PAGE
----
EJC recently implemented consecutive journalism training workshops in Kenya 14 - 18 July that highlighted the added value of using data in stories production. With so much information being put online by the Kenyan government and newly constituted counties, journalists can often be overwhelmed by how to access, interpret, verify and finally visualize data in order to strengthen their stories. Currently, there are very few examples, even in major Kenyan print media, of journalists regularly using data to enhance their stories.
Hivos Kenya Media Programme
In partnership with the Kenya Media Programme of Hivos, EJC sought to tackle this issue through a three day workshop in Machakos County outside of Nairobi 14 - 16 July. Working with veteran EJC trainer, Peter Verweij of D3-Media the nine Kenyan journalists, who a month earlier attended a purely technical training on data, were guided and coached to produce actual story outputs using tools they had learned on locating, scraping and analyzing proper data sets. The journalists—representing major media institutions such as The Nation, The Standard and KBC and also smaller regional outlets such as The Kilifian and Maata Radio from the Kenyan coast—focused their reportages on pressing development topics and often those at the regional/county levels: cattle rustling impacts on educational outcomes, county government budgets oversight, and health issues such as the correlation between male circumcision and HIV infection rates.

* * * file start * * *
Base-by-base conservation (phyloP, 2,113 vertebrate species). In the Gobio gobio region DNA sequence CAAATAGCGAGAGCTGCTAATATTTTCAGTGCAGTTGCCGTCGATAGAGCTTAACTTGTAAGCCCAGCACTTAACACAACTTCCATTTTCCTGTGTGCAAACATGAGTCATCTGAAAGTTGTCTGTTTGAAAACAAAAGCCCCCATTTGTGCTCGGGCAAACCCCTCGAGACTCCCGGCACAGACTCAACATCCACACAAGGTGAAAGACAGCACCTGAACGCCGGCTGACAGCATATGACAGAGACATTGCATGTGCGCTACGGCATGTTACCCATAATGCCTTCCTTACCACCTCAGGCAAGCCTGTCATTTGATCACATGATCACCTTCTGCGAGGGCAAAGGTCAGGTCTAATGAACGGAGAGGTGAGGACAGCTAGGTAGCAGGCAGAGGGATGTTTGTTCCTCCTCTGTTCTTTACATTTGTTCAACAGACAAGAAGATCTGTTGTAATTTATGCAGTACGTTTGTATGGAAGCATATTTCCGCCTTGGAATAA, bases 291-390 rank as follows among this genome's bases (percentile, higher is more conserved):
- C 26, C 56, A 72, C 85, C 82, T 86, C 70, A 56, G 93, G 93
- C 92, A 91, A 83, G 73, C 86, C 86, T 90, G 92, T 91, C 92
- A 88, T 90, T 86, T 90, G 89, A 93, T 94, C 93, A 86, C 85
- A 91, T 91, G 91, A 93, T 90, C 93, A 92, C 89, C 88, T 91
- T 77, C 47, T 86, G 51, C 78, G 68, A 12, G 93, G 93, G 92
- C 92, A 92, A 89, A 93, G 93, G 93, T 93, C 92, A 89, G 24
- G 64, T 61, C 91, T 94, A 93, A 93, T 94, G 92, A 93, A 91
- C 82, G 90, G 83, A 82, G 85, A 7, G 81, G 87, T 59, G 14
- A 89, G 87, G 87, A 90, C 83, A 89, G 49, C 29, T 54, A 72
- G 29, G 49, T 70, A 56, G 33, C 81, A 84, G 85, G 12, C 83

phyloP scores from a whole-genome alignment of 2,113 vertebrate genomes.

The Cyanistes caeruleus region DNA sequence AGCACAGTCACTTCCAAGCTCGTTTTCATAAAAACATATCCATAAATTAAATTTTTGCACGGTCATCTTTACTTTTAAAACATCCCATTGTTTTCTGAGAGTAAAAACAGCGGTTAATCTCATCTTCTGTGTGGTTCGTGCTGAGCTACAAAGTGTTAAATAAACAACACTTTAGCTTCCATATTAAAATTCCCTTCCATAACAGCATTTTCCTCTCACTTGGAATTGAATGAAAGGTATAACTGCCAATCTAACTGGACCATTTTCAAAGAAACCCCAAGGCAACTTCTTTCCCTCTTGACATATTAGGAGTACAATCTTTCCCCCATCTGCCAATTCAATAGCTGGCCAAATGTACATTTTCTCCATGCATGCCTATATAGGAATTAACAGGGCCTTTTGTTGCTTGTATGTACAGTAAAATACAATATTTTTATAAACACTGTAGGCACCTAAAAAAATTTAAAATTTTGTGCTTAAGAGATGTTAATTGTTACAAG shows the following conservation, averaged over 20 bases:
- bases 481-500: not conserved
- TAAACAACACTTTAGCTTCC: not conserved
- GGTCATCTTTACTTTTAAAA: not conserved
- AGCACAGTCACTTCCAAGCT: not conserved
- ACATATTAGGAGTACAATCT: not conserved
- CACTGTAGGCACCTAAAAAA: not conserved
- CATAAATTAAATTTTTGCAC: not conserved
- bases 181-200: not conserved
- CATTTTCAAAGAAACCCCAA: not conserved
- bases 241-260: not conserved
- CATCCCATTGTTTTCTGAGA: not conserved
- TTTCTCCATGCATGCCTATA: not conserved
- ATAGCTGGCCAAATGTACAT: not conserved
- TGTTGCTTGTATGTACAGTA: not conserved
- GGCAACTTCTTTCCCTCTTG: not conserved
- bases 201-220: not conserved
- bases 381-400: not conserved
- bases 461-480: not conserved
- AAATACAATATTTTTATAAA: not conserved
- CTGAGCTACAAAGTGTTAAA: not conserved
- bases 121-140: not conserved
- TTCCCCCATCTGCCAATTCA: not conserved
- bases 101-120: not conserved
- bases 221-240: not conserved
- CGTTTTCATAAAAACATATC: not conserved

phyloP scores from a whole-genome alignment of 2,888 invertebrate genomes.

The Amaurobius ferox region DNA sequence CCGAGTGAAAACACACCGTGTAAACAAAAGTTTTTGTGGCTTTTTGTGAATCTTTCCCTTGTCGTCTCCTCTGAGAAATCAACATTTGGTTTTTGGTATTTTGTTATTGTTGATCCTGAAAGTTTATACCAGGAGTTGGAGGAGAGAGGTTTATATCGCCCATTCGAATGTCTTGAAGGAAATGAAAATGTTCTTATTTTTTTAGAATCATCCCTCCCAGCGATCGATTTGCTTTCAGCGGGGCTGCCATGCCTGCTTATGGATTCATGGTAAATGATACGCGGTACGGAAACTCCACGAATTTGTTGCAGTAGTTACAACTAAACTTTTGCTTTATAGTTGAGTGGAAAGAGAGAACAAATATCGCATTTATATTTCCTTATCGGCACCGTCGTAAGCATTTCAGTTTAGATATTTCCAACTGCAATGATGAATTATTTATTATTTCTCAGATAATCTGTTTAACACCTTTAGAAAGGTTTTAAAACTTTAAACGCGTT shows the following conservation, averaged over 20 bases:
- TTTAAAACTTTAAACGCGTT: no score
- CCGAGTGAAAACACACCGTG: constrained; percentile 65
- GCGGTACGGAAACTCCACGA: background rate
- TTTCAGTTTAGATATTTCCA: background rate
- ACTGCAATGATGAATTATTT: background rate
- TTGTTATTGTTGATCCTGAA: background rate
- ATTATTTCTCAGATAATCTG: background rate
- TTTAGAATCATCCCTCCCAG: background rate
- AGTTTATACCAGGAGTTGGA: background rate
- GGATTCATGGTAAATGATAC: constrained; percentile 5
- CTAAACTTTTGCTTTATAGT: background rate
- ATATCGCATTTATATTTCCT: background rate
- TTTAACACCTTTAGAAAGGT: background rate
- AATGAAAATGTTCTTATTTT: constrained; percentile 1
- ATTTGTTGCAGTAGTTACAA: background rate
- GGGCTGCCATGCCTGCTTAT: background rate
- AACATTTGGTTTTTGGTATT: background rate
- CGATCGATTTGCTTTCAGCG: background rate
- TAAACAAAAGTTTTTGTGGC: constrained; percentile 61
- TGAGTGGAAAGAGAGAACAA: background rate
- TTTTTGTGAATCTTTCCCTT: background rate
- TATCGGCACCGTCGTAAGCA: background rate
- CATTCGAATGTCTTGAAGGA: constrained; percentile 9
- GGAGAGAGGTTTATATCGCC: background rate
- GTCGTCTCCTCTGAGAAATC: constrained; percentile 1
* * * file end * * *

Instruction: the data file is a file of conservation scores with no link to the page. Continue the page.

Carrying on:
EJC also partnered with AfricaonAir (AoA) on a practical training in Nairobi later that week titled “Reporting on County Development News”. Led by AoA Director Joseph Warungu, local trainer Caleb Atemi and EJC’s Peter Verweij, the three day program targeted print correspondents from usually under-represented regional Kenyan cities such as Laikipia, Makueni, Bomet, Busia, Migori, Taita, Transmara and Kericho. Participants were introduced to development journalism reporting in the context of covering county government. The workshop also included a full day led by Verweij, who provided the group with basic data journalism skills building. EJC’s work with AoA is part of our five year programming through the Press Freedom 2.0 consortium supported by the Netherlands Ministry of Foreign Affairs.